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Internet Governance 22 October 2013

The Open Internet is Good for Business

Michael Kende
By Michael KendeFormer Chief Economist, Internet Society

There are many ways that the Internet is good for business.

Companies can use it to innovate and sell into new markets.  Within just a month or two of its launch in 1995, Amazon.com had already sold books in all 50 states and 45 countries, a feat that no traditional bookseller could have reached without years of investment and expansion.

Less well understood, however, is how the open Internet is good for business.   

The Internet allows for what we call permissionless innovation, where anyone can create and offer a service.  This enabled Jeff Bezos to start Amazon.com in his garage with just his savings, and expand rapidly into one of the largest global retailers. Likewise, Google and Facebook were started by students, alongside thousands of other entrepreneurs around the world who have pursued their dreams online.

From Togo to Mars

The open, collaborative and decentralized nature of the Internet is the perfect breeding ground for innovation and new entrepreneurs. This is particularly pronounced in the developing world, where the Internet is an engine for growth and sustainable development.  Whereas Amazon.com had to compete, and ultimately thrive, in a market where consumers already had access to bookstores, in developing countries often the online solution is the only solution.  

In the Philippines, just to name one example, up to 70% of adults use mobile money – many or most of whom were ‘unbanked’ before that.  A young inventor in Togo, Kodjo Afate Gnikou, recently raised more than $5000 on a crowdsourced financing site to design a $100 3D printer using scrap electronic parts. He plans to submit the design to NASA’s International Space Apps Challenge aimed at Mars.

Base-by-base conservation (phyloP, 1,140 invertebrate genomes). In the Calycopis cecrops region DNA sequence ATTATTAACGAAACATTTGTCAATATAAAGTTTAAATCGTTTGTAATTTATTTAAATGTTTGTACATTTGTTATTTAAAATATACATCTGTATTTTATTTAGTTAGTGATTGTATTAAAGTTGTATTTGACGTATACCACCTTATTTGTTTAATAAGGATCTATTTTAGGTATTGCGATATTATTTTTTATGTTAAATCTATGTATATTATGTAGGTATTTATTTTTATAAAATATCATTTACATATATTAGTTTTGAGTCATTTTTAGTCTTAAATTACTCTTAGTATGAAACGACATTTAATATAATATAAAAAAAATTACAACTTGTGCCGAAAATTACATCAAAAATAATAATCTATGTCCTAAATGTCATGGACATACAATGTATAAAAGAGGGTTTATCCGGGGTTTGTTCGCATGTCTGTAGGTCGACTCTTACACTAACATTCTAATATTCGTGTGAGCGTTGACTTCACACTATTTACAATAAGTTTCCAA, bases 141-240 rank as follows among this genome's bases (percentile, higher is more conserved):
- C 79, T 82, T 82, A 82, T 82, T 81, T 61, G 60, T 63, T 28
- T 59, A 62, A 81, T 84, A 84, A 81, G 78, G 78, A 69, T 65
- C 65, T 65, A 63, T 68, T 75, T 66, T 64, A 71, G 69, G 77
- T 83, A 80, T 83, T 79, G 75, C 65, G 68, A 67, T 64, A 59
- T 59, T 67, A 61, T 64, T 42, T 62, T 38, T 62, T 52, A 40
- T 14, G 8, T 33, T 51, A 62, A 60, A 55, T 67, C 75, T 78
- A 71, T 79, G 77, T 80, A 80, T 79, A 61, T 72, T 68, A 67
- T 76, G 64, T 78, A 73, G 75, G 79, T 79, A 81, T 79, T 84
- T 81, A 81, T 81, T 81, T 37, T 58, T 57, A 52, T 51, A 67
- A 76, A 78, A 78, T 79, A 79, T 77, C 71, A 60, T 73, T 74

The Open Internet enables these innovative new services and goods to be created and sold. An inventor in Africa is able to get online, browse the web to learn the basics of designing a 3D printer, raise money from a website in Europe, and enter a competition with the results in the US. This is a feat that would have been inconceivable without an open network.

The Internet works because its governance is distributed, open, inclusive, collaborative, and transparent. The concept that “all should have access to information and the opportunities it brings” is what maintains the Internet as one of the most impactful engines for growth and development in mankind’s recent history. It is the secret sauce, the idea that we all need to protect and build on.

 

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Disclaimer: Viewpoints expressed in this post are those of the author and may or may not reflect official Internet Society positions.

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